Adams, Scott, and Larry Charles. Dilbert | Y2K. Columbia TriStar Television, Inc. 03 05, 1999. http://www.hulu.com/watch/25138#i0,p8,d0 (accessed March 3, 2014).
Salt, Charles. computer science. stack excahnge inc. December 11, 2013. http://stackoverflow.com/questions/4431819/what-are-the-differences-between-a-program-and-an-application (accessed March 3, 2014).
Word. n.d. http://www.watchout4snakes.com/wo4snakes/Random/RandomWord (accessed March 03, 2014).
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After much consideration, our programmers have voted to port our Windows 8 Store Apps over to Windows Phone. As of right now, we will only support Windows Phone 8 unless we hear a desire for Windows Phone 7 support (comment if you want that).
About our upgrade:
Currently, we have transferred our Completely Random Passwords app over to windows phone. Due to the length of the name, we decided to list it as RandomPasswords, although we may change the list name in the future. This process went smoothly other than a few hiccups. Having passwords up to 128 characters worked fine for Windows 8 apps with larger screens, but was impractical on the Windows Phone. Thus, we cut it down to 64 characters. So far, we have found this app to be working fine, although it tends to make passwords one character too long. This will be fixed in our next series of updates after we look up the proper shortening code. Nevertheless, our programmers have deemed this app fit for release and we look forward to hearing feedback. If you want one of our other apps moved to the Windows Phone, comment below!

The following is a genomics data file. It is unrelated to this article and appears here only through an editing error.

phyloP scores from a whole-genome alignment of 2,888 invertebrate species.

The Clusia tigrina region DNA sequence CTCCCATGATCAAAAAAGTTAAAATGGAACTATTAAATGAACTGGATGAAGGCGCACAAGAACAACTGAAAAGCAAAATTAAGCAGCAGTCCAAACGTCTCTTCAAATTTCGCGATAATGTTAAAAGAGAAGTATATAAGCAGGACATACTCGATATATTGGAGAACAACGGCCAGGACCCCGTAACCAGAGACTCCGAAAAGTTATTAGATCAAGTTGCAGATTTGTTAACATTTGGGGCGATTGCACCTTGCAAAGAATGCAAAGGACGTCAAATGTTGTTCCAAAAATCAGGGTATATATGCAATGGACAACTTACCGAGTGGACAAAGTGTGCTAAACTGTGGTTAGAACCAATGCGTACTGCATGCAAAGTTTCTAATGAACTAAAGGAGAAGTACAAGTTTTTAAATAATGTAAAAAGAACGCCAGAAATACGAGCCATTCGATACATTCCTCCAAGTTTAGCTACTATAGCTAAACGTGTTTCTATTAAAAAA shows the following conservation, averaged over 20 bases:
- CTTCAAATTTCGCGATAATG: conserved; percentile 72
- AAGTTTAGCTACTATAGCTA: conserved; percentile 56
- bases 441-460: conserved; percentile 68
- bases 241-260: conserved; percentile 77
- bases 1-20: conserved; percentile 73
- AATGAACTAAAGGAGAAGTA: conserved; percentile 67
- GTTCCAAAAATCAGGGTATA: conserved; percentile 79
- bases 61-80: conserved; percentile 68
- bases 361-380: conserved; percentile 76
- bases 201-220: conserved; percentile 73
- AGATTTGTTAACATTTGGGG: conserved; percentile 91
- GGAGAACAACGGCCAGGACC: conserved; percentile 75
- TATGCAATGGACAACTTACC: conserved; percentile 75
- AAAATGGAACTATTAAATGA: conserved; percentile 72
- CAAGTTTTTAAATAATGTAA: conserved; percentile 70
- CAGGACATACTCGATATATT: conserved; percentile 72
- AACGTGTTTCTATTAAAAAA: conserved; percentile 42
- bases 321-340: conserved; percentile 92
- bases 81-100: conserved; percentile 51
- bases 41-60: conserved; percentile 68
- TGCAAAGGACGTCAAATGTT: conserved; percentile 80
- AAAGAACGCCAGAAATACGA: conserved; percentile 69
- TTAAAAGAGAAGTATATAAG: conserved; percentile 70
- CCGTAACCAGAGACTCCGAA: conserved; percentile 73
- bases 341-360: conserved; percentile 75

Before, when programming our apps, we locked our resolution in at 16:9 aspect ratio. While this made a app look fantastic when presented in full screen on a 27" monitor or a 10" monitor, but multitasking was difficult on smaller screens. Now, we are converting all of our apps over to a more multitasking friendly format using the scaling tools of XAML. The first of these user friendly updates came to Thinking of a Number earlier today. It is a major UI overall and we invite you to look at it and provide feedback on how we can further improve before we roll out updates for the rest of our applications. (Currently a UI update for Completely Random Passwords is waiting for release. We will keep you updated). Comment below